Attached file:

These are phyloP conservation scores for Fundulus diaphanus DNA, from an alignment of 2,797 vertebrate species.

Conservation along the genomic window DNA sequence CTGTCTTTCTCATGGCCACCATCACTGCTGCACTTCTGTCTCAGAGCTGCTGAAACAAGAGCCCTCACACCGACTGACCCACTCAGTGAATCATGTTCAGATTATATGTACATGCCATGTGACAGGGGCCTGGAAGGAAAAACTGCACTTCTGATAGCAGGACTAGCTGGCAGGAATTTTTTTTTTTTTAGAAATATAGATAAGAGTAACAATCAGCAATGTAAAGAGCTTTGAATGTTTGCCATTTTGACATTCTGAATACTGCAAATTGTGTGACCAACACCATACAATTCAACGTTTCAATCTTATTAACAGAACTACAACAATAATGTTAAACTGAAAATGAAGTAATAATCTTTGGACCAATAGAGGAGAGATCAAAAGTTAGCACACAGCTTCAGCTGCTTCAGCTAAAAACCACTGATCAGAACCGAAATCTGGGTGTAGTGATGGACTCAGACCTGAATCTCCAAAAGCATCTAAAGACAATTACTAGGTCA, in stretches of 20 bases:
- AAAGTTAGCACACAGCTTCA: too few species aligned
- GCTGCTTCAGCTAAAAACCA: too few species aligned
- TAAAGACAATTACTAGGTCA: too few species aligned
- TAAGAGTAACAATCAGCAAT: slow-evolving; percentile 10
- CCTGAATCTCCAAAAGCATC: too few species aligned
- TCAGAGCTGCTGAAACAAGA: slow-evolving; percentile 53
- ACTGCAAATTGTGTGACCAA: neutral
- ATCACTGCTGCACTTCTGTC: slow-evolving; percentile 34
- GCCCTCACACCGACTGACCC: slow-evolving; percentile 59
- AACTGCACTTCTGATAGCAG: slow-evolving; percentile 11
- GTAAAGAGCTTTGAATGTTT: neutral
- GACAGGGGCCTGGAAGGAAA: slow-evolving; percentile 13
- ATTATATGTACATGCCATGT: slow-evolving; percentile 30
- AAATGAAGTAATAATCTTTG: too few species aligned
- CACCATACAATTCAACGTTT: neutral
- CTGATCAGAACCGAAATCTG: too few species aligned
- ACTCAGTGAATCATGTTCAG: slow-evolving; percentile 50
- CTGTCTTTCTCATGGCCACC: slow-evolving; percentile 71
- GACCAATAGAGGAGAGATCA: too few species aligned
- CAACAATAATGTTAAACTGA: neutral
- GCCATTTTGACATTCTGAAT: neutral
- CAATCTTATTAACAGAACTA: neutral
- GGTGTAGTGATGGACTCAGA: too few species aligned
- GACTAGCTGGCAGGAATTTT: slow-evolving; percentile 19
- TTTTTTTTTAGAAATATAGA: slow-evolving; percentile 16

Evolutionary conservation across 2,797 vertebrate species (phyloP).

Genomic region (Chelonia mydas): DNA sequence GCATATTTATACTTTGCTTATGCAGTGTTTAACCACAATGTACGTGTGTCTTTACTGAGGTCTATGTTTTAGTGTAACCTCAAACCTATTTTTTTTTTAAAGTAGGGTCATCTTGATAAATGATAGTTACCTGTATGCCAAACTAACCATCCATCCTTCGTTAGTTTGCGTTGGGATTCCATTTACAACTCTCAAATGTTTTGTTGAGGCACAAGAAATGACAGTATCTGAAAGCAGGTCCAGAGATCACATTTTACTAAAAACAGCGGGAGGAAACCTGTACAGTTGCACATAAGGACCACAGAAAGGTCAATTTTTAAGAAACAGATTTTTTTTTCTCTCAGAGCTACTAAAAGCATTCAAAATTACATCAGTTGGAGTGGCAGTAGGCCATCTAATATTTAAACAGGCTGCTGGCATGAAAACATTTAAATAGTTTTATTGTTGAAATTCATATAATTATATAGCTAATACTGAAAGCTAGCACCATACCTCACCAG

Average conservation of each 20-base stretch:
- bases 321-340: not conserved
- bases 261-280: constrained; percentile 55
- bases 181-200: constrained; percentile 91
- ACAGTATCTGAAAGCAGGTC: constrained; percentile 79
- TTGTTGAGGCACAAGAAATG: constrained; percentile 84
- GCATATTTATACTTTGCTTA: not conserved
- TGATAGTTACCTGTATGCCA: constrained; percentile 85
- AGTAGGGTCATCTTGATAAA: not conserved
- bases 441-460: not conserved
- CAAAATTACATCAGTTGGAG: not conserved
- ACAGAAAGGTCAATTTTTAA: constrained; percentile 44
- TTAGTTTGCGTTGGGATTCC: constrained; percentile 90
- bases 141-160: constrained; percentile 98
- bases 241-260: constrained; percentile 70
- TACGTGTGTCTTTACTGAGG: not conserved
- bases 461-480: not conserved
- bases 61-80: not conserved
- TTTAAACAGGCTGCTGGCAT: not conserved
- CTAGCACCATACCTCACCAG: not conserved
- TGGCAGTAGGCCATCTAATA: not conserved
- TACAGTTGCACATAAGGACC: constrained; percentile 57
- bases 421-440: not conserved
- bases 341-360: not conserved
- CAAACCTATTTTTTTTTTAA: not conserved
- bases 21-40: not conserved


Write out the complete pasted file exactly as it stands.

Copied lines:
These are phyloP conservation scores for Fundulus diaphanus DNA, from an alignment of 2,797 vertebrate species.

Conservation along the genomic window DNA sequence CTGTCTTTCTCATGGCCACCATCACTGCTGCACTTCTGTCTCAGAGCTGCTGAAACAAGAGCCCTCACACCGACTGACCCACTCAGTGAATCATGTTCAGATTATATGTACATGCCATGTGACAGGGGCCTGGAAGGAAAAACTGCACTTCTGATAGCAGGACTAGCTGGCAGGAATTTTTTTTTTTTTAGAAATATAGATAAGAGTAACAATCAGCAATGTAAAGAGCTTTGAATGTTTGCCATTTTGACATTCTGAATACTGCAAATTGTGTGACCAACACCATACAATTCAACGTTTCAATCTTATTAACAGAACTACAACAATAATGTTAAACTGAAAATGAAGTAATAATCTTTGGACCAATAGAGGAGAGATCAAAAGTTAGCACACAGCTTCAGCTGCTTCAGCTAAAAACCACTGATCAGAACCGAAATCTGGGTGTAGTGATGGACTCAGACCTGAATCTCCAAAAGCATCTAAAGACAATTACTAGGTCA, in stretches of 20 bases:
- AAAGTTAGCACACAGCTTCA: too few species aligned
- GCTGCTTCAGCTAAAAACCA: too few species aligned
- TAAAGACAATTACTAGGTCA: too few species aligned
- TAAGAGTAACAATCAGCAAT: slow-evolving; percentile 10
- CCTGAATCTCCAAAAGCATC: too few species aligned
- TCAGAGCTGCTGAAACAAGA: slow-evolving; percentile 53
- ACTGCAAATTGTGTGACCAA: neutral
- ATCACTGCTGCACTTCTGTC: slow-evolving; percentile 34
- GCCCTCACACCGACTGACCC: slow-evolving; percentile 59
- AACTGCACTTCTGATAGCAG: slow-evolving; percentile 11
- GTAAAGAGCTTTGAATGTTT: neutral
- GACAGGGGCCTGGAAGGAAA: slow-evolving; percentile 13
- ATTATATGTACATGCCATGT: slow-evolving; percentile 30
- AAATGAAGTAATAATCTTTG: too few species aligned
- CACCATACAATTCAACGTTT: neutral
- CTGATCAGAACCGAAATCTG: too few species aligned
- ACTCAGTGAATCATGTTCAG: slow-evolving; percentile 50
- CTGTCTTTCTCATGGCCACC: slow-evolving; percentile 71
- GACCAATAGAGGAGAGATCA: too few species aligned
- CAACAATAATGTTAAACTGA: neutral
- GCCATTTTGACATTCTGAAT: neutral
- CAATCTTATTAACAGAACTA: neutral
- GGTGTAGTGATGGACTCAGA: too few species aligned
- GACTAGCTGGCAGGAATTTT: slow-evolving; percentile 19
- TTTTTTTTTAGAAATATAGA: slow-evolving; percentile 16

Evolutionary conservation across 2,797 vertebrate species (phyloP).

Genomic region (Chelonia mydas): DNA sequence GCATATTTATACTTTGCTTATGCAGTGTTTAACCACAATGTACGTGTGTCTTTACTGAGGTCTATGTTTTAGTGTAACCTCAAACCTATTTTTTTTTTAAAGTAGGGTCATCTTGATAAATGATAGTTACCTGTATGCCAAACTAACCATCCATCCTTCGTTAGTTTGCGTTGGGATTCCATTTACAACTCTCAAATGTTTTGTTGAGGCACAAGAAATGACAGTATCTGAAAGCAGGTCCAGAGATCACATTTTACTAAAAACAGCGGGAGGAAACCTGTACAGTTGCACATAAGGACCACAGAAAGGTCAATTTTTAAGAAACAGATTTTTTTTTCTCTCAGAGCTACTAAAAGCATTCAAAATTACATCAGTTGGAGTGGCAGTAGGCCATCTAATATTTAAACAGGCTGCTGGCATGAAAACATTTAAATAGTTTTATTGTTGAAATTCATATAATTATATAGCTAATACTGAAAGCTAGCACCATACCTCACCAG

Average conservation of each 20-base stretch:
- bases 321-340: not conserved
- bases 261-280: constrained; percentile 55
- bases 181-200: constrained; percentile 91
- ACAGTATCTGAAAGCAGGTC: constrained; percentile 79
- TTGTTGAGGCACAAGAAATG: constrained; percentile 84
- GCATATTTATACTTTGCTTA: not conserved
- TGATAGTTACCTGTATGCCA: constrained; percentile 85
- AGTAGGGTCATCTTGATAAA: not conserved
- bases 441-460: not conserved
- CAAAATTACATCAGTTGGAG: not conserved
- ACAGAAAGGTCAATTTTTAA: constrained; percentile 44
- TTAGTTTGCGTTGGGATTCC: constrained; percentile 90
- bases 141-160: constrained; percentile 98
- bases 241-260: constrained; percentile 70
- TACGTGTGTCTTTACTGAGG: not conserved
- bases 461-480: not conserved
- bases 61-80: not conserved
- TTTAAACAGGCTGCTGGCAT: not conserved
- CTAGCACCATACCTCACCAG: not conserved
- TGGCAGTAGGCCATCTAATA: not conserved
- TACAGTTGCACATAAGGACC: constrained; percentile 57
- bases 421-440: not conserved
- bases 341-360: not conserved
- CAAACCTATTTTTTTTTTAA: not conserved
- bases 21-40: not conserved